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Kyle Keegan became a heroin addict as a young adult and messed up his life, at the same time as repeatedly lying to his parents, breaking his promises, stealing, and even totaling his mother's car. He went into detox and rehab many times, and relapsed nearly as many, but eventually he recovered. His story ends with him married with a baby and a life full of promise. In Chasing the High, with the help of psychiatrist Howard Moss, he sets out his experience in the context of the modern scientific understanding of addiction. It has the standard views one would expect: addiction is a brain disease; some people have a genetic predisposition to addiction; the risk of addiction is increased by some social circumstances; addiction is sometimes associated with other mental disorders such as depression or bipolar disorder; addiction is a livelong disease for which there is no cure; addicts need to get treatment, and are unable to end their self-destructive behavior on their own. At the end of the book, Keegan explains in broad terms the different kinds of available treatment, and there is a list of frequently asked questions with answers at the end of the book.
The sorts of views Keegan advocates are very similar to those promulgated by US government agencies, especially the National Institute on Drug Abuse, (NIDA) and as those set out in the HBO Addiction series. Yet they are problematic in their rhetoric and for what they leave out. The most jarring piece of rhetoric is the repeated appeal to the term "brain disease." The term brings to mind conditions such as brain cancer, Alzheimer's, Parkinson's, and neurosyphilis, but of course if one is an addict, one does not make an appointment with a neurologist. Addiction is associated with changes in the brain (as shown in the publications of NIDA), and it is certainly true that long term drug use can cause brain damage. It does not follow from this, however, that addiction is itself a brain disease. Indeed, if addiction is a brain disease, why is it not listed in standard lists of brain disorders? (For example, look at the US Department of Health and Human Services list of Brain Diseases or the Australian Brain Foundation's A-Z of Brain Disorders.)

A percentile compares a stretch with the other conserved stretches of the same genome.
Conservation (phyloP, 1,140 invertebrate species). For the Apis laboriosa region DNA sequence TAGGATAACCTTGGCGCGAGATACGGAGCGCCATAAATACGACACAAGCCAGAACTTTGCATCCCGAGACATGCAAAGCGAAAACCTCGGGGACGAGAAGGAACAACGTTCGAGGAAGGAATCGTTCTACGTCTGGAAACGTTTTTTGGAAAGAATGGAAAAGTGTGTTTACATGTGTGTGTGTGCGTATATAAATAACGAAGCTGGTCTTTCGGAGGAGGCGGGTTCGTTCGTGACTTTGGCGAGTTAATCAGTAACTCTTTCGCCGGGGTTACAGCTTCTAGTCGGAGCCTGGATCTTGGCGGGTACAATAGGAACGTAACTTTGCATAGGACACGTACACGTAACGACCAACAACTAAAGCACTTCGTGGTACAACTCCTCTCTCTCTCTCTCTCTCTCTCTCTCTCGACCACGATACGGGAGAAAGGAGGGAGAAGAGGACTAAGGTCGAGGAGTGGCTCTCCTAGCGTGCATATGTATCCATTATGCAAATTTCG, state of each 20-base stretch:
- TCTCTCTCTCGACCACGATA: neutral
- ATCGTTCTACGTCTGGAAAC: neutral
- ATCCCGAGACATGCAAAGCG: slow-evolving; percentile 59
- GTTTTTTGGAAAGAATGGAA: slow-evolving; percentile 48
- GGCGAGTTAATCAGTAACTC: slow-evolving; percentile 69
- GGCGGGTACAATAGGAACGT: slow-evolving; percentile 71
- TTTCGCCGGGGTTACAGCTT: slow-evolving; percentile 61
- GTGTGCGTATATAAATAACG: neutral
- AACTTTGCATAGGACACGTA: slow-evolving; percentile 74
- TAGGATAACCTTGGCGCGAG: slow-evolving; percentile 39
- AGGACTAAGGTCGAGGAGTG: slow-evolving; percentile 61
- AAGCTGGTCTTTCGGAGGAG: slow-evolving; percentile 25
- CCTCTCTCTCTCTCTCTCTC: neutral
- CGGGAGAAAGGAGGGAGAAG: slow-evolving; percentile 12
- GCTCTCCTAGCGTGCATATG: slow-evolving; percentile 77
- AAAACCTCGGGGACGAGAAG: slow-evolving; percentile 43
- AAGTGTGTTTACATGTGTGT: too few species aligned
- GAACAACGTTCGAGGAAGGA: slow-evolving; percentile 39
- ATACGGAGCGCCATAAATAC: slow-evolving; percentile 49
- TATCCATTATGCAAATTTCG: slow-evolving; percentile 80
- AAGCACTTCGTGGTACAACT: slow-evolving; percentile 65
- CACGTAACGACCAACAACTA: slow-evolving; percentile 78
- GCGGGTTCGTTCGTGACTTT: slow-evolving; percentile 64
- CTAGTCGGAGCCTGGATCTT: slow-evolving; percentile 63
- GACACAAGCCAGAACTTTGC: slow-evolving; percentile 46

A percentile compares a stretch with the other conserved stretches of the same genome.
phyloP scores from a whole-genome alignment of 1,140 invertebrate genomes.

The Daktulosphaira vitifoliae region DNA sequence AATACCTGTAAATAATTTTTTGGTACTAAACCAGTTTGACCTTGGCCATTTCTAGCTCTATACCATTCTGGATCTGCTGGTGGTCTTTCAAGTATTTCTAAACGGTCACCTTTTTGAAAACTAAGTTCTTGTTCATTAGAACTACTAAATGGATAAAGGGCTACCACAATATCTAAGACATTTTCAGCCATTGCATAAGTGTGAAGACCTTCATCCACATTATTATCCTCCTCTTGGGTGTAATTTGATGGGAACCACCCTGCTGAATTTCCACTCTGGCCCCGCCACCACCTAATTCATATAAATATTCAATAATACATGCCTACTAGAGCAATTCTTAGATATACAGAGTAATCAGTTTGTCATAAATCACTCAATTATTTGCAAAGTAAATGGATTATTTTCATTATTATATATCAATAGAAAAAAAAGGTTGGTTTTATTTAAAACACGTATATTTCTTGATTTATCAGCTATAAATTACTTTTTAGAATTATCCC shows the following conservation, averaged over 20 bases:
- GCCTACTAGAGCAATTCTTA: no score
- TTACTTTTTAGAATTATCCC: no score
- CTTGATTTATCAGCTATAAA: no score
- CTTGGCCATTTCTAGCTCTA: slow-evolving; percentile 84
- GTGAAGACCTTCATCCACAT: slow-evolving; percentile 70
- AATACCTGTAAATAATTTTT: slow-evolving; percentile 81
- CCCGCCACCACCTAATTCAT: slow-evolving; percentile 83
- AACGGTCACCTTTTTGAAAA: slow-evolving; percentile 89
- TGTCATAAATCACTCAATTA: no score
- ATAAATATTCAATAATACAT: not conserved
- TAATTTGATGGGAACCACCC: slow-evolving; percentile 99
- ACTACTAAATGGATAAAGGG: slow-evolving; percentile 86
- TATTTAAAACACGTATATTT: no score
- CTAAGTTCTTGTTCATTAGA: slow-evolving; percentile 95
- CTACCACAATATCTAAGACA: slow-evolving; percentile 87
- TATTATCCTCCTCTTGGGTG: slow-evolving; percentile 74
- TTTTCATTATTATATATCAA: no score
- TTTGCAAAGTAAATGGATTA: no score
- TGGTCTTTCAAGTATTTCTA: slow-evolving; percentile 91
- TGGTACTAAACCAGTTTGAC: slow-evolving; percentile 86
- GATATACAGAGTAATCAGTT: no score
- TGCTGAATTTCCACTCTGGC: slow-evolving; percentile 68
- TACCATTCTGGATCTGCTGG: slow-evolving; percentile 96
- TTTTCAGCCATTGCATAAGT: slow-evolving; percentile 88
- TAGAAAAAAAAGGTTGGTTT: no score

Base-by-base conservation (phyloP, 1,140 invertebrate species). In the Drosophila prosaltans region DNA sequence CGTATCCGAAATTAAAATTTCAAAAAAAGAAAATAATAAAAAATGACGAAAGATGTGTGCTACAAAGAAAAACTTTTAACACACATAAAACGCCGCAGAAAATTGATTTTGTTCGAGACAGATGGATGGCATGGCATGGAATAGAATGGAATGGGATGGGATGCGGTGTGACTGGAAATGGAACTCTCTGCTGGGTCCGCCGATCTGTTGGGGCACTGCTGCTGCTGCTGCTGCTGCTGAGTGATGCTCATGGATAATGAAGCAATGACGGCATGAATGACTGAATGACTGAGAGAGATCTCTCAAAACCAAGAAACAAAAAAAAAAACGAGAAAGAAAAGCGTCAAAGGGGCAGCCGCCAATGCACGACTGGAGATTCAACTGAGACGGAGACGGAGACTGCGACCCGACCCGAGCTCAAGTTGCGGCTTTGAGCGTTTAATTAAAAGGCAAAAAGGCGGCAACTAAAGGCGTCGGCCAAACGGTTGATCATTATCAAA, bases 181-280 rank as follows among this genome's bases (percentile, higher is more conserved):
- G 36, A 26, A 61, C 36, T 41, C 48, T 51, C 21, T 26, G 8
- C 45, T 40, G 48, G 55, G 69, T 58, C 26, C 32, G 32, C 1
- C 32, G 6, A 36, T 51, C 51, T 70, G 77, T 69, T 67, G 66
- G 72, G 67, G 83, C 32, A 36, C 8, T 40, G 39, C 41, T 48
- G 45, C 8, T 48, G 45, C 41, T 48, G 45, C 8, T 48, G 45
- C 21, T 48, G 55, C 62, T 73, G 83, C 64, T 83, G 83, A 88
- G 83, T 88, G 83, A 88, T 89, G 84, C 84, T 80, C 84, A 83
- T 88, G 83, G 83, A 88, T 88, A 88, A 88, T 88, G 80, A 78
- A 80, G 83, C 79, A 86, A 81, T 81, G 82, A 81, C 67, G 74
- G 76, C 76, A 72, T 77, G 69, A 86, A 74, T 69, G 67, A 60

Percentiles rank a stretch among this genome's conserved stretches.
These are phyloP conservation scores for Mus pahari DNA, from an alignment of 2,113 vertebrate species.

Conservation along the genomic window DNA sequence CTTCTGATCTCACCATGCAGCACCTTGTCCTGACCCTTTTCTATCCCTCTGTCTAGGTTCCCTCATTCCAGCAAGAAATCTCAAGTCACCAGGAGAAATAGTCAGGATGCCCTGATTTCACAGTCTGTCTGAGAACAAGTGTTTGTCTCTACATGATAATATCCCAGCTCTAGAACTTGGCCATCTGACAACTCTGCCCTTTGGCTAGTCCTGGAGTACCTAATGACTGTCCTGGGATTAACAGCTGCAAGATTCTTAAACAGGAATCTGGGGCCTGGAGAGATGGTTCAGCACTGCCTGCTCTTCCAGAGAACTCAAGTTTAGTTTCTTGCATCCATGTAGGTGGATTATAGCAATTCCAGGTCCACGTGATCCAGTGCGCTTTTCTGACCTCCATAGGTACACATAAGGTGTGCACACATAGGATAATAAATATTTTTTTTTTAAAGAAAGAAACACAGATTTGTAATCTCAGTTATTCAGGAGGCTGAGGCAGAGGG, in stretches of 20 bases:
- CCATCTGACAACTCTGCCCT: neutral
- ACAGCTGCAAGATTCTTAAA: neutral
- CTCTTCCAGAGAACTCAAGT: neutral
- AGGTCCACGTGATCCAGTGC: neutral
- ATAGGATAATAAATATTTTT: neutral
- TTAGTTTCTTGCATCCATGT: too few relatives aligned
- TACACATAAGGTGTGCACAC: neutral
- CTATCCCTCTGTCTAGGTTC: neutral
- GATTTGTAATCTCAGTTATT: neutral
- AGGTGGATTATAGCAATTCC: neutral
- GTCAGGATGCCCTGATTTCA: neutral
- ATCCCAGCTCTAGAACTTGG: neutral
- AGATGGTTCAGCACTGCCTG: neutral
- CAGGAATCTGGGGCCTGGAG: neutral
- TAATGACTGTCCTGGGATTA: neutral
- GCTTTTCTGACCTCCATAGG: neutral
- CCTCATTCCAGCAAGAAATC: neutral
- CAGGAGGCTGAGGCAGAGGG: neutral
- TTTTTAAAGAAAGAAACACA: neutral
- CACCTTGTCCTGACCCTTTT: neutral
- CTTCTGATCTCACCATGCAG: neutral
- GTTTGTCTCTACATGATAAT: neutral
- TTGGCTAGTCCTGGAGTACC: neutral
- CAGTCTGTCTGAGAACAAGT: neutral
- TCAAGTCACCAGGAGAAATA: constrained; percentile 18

Why indeed does this view insist on using the word disease, when the American Psychiatric Association's classification manual (the DSM) is a list of disorders? The definitions of both these words are not clear, and there's no real way to draw a distinction between them, but disease sounds more serious than disorder. Mental disorders include all sorts of conditions, including depression, anxiety, cognitive developmental delays, personality disorders, and pedophilia. So the motivation in calling a mental disorder a disease is to say "this is really a medical condition, not just a psychological problem or a form of deviancy."
The problem with this sort of special pleading is that it undermines its own message, because it looks like propaganda. Keegan says he was unable to change his behavior before he was in recovery, and gives many examples of incredibly self-destructive behavior. But then he says he made a decision to change, and this led to his recovery. This contradiction is at the heart of all such narratives of addiction depicted as involuntary behavior: it leaves utterly unexplained why the previous resolutions to change did not work, and the final successful one did work, and it makes it a mystery why acts of will to end one's addiction are ineffective at one point, but are effective later.